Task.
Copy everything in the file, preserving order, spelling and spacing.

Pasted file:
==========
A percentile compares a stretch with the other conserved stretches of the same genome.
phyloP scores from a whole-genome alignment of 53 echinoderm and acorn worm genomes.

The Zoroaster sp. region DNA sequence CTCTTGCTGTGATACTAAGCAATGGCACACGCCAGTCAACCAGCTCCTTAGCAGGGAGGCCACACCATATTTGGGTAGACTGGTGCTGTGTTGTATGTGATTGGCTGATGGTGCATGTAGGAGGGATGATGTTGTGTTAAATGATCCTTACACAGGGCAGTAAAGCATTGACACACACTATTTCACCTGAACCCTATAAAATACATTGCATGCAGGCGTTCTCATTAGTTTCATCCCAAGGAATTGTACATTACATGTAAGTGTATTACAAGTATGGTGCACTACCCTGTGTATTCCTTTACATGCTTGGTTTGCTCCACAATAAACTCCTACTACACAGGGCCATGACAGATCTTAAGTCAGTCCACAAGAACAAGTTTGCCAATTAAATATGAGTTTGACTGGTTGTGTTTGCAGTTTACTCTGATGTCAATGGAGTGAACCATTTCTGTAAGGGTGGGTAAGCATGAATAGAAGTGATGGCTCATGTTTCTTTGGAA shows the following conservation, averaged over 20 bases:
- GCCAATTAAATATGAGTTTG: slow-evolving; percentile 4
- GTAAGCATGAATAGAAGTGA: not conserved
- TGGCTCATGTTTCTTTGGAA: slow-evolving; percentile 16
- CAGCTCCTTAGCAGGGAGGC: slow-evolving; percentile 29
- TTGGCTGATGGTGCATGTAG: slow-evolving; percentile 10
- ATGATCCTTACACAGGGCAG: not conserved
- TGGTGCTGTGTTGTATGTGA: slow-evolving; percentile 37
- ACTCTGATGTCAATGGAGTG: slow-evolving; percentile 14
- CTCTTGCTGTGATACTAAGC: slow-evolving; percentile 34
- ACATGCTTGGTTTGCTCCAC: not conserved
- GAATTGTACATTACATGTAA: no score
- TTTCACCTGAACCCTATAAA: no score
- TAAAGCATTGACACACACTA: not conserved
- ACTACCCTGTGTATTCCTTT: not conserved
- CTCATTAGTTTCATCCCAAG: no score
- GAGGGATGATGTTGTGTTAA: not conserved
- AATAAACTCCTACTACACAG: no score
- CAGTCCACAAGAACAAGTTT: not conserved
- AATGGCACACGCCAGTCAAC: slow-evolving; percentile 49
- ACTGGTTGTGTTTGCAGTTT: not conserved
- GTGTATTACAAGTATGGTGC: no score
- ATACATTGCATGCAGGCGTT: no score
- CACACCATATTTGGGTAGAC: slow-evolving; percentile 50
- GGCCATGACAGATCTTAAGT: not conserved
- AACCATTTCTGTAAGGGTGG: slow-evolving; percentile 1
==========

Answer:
A percentile compares a stretch with the other conserved stretches of the same genome.
phyloP scores from a whole-genome alignment of 53 echinoderm and acorn worm genomes.

The Zoroaster sp. region DNA sequence CTCTTGCTGTGATACTAAGCAATGGCACACGCCAGTCAACCAGCTCCTTAGCAGGGAGGCCACACCATATTTGGGTAGACTGGTGCTGTGTTGTATGTGATTGGCTGATGGTGCATGTAGGAGGGATGATGTTGTGTTAAATGATCCTTACACAGGGCAGTAAAGCATTGACACACACTATTTCACCTGAACCCTATAAAATACATTGCATGCAGGCGTTCTCATTAGTTTCATCCCAAGGAATTGTACATTACATGTAAGTGTATTACAAGTATGGTGCACTACCCTGTGTATTCCTTTACATGCTTGGTTTGCTCCACAATAAACTCCTACTACACAGGGCCATGACAGATCTTAAGTCAGTCCACAAGAACAAGTTTGCCAATTAAATATGAGTTTGACTGGTTGTGTTTGCAGTTTACTCTGATGTCAATGGAGTGAACCATTTCTGTAAGGGTGGGTAAGCATGAATAGAAGTGATGGCTCATGTTTCTTTGGAA shows the following conservation, averaged over 20 bases:
- GCCAATTAAATATGAGTTTG: slow-evolving; percentile 4
- GTAAGCATGAATAGAAGTGA: not conserved
- TGGCTCATGTTTCTTTGGAA: slow-evolving; percentile 16
- CAGCTCCTTAGCAGGGAGGC: slow-evolving; percentile 29
- TTGGCTGATGGTGCATGTAG: slow-evolving; percentile 10
- ATGATCCTTACACAGGGCAG: not conserved
- TGGTGCTGTGTTGTATGTGA: slow-evolving; percentile 37
- ACTCTGATGTCAATGGAGTG: slow-evolving; percentile 14
- CTCTTGCTGTGATACTAAGC: slow-evolving; percentile 34
- ACATGCTTGGTTTGCTCCAC: not conserved
- GAATTGTACATTACATGTAA: no score
- TTTCACCTGAACCCTATAAA: no score
- TAAAGCATTGACACACACTA: not conserved
- ACTACCCTGTGTATTCCTTT: not conserved
- CTCATTAGTTTCATCCCAAG: no score
- GAGGGATGATGTTGTGTTAA: not conserved
- AATAAACTCCTACTACACAG: no score
- CAGTCCACAAGAACAAGTTT: not conserved
- AATGGCACACGCCAGTCAAC: slow-evolving; percentile 49
- ACTGGTTGTGTTTGCAGTTT: not conserved
- GTGTATTACAAGTATGGTGC: no score
- ATACATTGCATGCAGGCGTT: no score
- CACACCATATTTGGGTAGAC: slow-evolving; percentile 50
- GGCCATGACAGATCTTAAGT: not conserved
- AACCATTTCTGTAAGGGTGG: slow-evolving; percentile 1